The Court of Appeal concluded that a mere bundle of information sent from one electronic memory to another could constitute a 'document'. Chadwick LJ pointed out that it is now a matter of common language to speak of 'sending a document' from one computer to another when in fact what actually happens is that a set of electronic impulses is sent to the recipient's computer which then 'writes' it to its own hard drive. Thus the word' document' has two senses. For the purposes of, say, discovery the word might refer to physical documents (paper, other media or hardware), but in other situations the word might refer to ephemeral bundles of information. What VCI was proposing to do was therefore contrary to the Act.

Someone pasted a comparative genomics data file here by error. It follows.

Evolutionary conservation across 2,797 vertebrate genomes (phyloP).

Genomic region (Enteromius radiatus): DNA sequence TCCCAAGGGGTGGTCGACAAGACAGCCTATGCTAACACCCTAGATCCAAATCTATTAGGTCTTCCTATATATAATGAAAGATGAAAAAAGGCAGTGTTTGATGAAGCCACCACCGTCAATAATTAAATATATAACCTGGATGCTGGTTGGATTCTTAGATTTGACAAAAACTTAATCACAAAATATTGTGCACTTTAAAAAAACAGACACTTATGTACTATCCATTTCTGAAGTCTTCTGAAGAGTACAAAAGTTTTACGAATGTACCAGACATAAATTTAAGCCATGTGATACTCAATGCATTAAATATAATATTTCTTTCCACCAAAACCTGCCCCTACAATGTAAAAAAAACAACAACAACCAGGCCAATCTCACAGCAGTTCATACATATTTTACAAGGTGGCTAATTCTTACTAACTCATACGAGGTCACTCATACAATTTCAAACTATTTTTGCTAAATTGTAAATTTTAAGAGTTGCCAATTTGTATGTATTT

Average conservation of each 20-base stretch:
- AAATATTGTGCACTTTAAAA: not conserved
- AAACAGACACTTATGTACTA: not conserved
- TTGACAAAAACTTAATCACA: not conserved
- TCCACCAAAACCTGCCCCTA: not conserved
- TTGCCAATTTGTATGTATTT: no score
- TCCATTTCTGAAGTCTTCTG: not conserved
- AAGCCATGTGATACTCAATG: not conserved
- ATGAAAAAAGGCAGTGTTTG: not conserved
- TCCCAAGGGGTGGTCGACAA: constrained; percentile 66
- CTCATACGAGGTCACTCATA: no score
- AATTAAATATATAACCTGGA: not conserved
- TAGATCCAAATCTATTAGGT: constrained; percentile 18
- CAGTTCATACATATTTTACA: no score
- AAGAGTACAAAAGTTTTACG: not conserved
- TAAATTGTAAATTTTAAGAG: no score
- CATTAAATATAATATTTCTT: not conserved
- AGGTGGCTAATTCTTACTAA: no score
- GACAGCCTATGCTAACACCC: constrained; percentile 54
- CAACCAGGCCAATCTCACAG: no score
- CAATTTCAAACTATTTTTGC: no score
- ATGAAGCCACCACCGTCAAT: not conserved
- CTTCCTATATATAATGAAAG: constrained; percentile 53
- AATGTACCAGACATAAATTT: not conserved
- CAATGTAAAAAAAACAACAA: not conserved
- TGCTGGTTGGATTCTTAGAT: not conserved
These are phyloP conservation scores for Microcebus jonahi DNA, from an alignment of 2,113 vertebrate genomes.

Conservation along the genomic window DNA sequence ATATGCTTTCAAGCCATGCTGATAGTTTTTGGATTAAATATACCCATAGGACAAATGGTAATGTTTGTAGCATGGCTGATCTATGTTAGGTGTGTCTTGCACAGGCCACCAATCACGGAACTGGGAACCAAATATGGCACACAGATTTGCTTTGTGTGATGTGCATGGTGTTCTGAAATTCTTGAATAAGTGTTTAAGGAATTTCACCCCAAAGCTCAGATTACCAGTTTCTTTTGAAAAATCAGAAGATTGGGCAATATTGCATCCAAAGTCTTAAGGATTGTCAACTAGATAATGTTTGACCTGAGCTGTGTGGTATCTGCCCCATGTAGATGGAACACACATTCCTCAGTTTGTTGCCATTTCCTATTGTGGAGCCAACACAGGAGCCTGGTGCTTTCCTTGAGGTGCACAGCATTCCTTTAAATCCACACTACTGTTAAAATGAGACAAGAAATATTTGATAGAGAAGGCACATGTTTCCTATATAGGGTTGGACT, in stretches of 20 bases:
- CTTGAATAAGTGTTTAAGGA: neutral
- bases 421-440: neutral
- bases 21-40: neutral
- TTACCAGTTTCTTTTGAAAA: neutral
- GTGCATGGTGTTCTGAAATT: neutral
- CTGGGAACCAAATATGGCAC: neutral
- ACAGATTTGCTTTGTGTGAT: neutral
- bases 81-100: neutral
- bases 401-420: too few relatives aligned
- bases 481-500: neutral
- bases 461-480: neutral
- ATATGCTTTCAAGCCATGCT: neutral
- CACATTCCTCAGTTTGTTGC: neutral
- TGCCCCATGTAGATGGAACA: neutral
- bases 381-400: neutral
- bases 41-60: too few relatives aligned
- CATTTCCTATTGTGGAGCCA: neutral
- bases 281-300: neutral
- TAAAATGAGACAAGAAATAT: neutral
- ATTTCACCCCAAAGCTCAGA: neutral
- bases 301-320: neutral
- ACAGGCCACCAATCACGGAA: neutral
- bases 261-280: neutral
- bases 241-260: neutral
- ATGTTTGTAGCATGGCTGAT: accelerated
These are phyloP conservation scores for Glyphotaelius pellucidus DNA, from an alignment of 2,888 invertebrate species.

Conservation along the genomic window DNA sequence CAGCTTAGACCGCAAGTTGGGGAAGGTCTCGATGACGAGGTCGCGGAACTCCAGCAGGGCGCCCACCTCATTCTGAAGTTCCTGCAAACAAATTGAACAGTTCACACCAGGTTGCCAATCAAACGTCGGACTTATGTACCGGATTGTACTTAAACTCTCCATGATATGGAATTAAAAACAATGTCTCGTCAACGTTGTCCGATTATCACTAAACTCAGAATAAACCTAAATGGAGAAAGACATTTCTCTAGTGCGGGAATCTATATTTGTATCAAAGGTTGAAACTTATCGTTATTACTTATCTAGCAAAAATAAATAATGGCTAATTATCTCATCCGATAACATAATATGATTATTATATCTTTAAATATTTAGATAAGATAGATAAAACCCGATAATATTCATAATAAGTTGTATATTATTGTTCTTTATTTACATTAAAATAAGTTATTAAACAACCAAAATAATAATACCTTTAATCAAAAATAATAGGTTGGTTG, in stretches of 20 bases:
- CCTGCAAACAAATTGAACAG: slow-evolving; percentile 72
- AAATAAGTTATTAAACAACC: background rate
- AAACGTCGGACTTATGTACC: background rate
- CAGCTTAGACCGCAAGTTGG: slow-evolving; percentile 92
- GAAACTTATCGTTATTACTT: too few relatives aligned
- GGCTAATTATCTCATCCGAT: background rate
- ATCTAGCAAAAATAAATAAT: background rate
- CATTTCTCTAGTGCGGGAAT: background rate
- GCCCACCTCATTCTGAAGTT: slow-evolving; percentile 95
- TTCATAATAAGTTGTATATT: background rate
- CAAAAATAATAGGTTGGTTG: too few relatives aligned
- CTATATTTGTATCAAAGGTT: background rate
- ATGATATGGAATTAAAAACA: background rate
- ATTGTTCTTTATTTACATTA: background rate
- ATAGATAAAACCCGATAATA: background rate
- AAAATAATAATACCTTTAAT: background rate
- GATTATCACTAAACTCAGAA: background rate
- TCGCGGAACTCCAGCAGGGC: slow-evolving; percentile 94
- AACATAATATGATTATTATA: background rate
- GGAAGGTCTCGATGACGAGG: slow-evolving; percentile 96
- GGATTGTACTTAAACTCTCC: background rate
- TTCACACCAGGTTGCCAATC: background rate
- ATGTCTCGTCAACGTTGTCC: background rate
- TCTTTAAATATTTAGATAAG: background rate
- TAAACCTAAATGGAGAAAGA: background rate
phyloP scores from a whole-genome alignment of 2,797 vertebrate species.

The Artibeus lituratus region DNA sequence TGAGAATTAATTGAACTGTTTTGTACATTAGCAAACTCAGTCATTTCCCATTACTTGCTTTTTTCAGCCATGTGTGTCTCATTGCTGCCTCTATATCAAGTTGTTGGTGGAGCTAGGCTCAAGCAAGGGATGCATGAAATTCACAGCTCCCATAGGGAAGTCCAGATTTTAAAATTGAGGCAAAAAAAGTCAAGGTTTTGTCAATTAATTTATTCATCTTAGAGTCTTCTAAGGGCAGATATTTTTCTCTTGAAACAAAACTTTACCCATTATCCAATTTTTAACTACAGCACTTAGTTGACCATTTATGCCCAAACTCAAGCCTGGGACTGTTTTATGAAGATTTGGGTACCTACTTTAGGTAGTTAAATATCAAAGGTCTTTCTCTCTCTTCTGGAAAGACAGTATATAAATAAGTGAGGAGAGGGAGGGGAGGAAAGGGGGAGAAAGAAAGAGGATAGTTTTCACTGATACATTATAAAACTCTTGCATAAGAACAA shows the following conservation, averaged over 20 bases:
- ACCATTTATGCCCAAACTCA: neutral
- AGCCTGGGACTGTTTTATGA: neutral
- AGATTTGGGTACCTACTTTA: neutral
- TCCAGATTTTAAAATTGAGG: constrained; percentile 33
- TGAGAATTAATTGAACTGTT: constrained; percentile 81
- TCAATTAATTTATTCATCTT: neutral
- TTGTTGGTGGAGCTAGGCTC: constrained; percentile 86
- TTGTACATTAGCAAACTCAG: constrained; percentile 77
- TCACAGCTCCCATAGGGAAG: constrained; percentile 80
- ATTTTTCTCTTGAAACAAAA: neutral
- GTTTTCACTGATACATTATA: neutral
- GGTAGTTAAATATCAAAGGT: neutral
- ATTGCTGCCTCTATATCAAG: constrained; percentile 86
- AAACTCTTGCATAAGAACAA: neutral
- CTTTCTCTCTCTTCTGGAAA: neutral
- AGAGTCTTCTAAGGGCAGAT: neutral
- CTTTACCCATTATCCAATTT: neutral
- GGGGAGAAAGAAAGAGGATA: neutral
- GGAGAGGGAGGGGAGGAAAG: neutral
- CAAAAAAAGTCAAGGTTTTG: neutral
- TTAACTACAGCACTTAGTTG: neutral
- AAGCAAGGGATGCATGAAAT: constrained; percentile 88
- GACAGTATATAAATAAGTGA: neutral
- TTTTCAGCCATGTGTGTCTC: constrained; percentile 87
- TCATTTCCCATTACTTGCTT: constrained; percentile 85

It is now clear that the preparation of electronic messages outside the UK and causing those electronic messages to be sent by telecommunication to the UK can constitute the doing of an act 'in' the UK. Although the case did not concern the Internet, the Court of Appeal relied on features of the system which were almost identical to those involved in the sending of web pages or e-mail messages. It seems clear, therefore, that offences that are constituted by the sending of information, for example incitement, sedition and criminal libel as well as the distribution of unlawful advertising, could be committed 'in' the UK by persons acting entirely outside the UK.